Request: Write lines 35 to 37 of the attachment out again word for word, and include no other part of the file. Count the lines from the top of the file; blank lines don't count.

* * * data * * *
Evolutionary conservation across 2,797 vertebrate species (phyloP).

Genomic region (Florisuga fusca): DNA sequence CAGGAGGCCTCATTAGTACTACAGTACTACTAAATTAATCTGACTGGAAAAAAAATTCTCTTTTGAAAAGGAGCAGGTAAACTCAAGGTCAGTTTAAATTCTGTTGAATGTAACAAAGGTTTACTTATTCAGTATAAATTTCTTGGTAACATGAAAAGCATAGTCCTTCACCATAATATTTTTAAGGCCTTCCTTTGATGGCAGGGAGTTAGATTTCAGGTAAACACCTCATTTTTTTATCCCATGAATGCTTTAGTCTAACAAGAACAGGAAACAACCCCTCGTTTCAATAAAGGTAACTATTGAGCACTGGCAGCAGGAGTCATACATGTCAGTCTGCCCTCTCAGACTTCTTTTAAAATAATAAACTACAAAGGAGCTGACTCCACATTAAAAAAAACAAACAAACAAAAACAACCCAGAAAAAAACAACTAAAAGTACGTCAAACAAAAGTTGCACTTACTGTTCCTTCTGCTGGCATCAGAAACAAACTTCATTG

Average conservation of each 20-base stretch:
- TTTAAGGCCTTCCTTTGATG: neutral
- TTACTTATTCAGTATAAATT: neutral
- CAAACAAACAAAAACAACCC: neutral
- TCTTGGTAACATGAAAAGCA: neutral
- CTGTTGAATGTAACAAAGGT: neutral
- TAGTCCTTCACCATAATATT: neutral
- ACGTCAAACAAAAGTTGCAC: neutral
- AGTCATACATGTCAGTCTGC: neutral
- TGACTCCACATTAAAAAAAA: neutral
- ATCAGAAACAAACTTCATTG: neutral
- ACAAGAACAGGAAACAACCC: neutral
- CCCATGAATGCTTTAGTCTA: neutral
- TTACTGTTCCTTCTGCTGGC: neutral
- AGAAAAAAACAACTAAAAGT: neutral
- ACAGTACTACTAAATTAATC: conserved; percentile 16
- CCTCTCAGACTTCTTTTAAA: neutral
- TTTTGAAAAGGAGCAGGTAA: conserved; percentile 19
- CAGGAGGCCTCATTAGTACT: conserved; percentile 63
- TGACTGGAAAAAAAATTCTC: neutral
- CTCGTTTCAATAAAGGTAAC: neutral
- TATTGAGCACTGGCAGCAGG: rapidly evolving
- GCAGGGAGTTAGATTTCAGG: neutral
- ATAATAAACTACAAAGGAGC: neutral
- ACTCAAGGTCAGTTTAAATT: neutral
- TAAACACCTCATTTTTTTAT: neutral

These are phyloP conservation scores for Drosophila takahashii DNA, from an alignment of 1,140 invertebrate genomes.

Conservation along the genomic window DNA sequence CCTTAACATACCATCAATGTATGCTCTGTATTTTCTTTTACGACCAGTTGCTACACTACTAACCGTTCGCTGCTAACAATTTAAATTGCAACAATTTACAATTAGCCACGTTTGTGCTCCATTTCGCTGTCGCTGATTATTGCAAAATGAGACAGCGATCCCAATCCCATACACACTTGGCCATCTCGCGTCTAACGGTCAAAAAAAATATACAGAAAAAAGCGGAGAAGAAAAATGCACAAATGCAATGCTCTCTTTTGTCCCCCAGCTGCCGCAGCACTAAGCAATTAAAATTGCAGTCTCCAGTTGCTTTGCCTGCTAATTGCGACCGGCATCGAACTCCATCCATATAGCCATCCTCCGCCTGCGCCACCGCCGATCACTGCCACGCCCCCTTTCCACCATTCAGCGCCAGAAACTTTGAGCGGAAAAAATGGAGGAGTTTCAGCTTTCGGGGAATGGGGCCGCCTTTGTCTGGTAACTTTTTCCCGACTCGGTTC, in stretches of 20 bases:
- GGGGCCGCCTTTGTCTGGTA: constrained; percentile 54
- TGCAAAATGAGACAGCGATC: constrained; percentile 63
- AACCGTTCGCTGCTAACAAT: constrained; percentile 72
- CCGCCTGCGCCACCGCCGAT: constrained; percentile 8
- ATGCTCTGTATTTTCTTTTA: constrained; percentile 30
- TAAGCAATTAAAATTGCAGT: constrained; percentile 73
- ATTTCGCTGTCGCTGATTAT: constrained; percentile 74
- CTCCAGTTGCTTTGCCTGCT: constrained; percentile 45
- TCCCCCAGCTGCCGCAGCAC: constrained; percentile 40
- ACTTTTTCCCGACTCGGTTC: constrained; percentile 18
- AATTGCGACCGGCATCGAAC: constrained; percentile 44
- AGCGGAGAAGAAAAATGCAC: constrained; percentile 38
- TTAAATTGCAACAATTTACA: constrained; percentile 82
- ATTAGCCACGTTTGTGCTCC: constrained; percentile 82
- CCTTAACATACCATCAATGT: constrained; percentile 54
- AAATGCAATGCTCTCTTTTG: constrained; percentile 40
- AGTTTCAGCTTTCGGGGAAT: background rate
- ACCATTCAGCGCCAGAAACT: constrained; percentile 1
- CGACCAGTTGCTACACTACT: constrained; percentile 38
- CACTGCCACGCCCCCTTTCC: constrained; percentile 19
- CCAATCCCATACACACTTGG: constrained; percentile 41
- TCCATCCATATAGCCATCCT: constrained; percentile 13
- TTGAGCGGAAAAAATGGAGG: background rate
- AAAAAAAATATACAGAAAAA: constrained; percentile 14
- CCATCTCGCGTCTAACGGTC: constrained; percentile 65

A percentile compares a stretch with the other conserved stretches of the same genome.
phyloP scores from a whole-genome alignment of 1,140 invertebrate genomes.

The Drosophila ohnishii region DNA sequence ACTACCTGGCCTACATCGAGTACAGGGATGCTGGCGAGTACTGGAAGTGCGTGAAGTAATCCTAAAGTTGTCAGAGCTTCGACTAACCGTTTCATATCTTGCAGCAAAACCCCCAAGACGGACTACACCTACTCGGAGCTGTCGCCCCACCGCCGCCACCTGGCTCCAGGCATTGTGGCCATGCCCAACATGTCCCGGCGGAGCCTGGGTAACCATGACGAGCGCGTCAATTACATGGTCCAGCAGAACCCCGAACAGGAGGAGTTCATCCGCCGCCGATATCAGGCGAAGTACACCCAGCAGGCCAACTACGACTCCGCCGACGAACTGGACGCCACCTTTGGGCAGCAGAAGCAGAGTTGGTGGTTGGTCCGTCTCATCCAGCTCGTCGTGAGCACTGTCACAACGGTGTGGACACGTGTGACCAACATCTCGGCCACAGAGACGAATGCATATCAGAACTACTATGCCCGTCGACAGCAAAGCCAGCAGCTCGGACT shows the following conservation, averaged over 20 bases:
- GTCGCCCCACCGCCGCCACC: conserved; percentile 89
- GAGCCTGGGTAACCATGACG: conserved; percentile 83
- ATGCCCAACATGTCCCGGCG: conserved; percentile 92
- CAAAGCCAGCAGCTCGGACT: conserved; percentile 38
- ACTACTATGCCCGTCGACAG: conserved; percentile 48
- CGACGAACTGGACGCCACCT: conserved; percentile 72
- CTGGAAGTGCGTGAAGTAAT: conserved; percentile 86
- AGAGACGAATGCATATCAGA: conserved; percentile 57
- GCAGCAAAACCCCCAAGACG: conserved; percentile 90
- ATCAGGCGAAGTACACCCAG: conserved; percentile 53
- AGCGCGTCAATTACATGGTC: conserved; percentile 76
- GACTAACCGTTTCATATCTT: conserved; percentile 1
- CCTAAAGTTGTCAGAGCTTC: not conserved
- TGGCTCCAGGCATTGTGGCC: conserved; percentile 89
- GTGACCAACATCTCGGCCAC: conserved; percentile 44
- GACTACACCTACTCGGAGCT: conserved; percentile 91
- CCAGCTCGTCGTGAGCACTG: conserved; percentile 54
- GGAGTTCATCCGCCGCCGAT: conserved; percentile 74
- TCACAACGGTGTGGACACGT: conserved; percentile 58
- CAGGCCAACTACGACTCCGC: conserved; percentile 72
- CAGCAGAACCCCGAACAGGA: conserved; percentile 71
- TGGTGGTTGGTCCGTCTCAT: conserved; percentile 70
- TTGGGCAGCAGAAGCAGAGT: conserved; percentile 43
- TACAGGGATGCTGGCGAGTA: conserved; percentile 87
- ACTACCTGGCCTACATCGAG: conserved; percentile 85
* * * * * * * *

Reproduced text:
- ATGCTCTGTATTTTCTTTTA: constrained; percentile 30
- TAAGCAATTAAAATTGCAGT: constrained; percentile 73
- ATTTCGCTGTCGCTGATTAT: constrained; percentile 74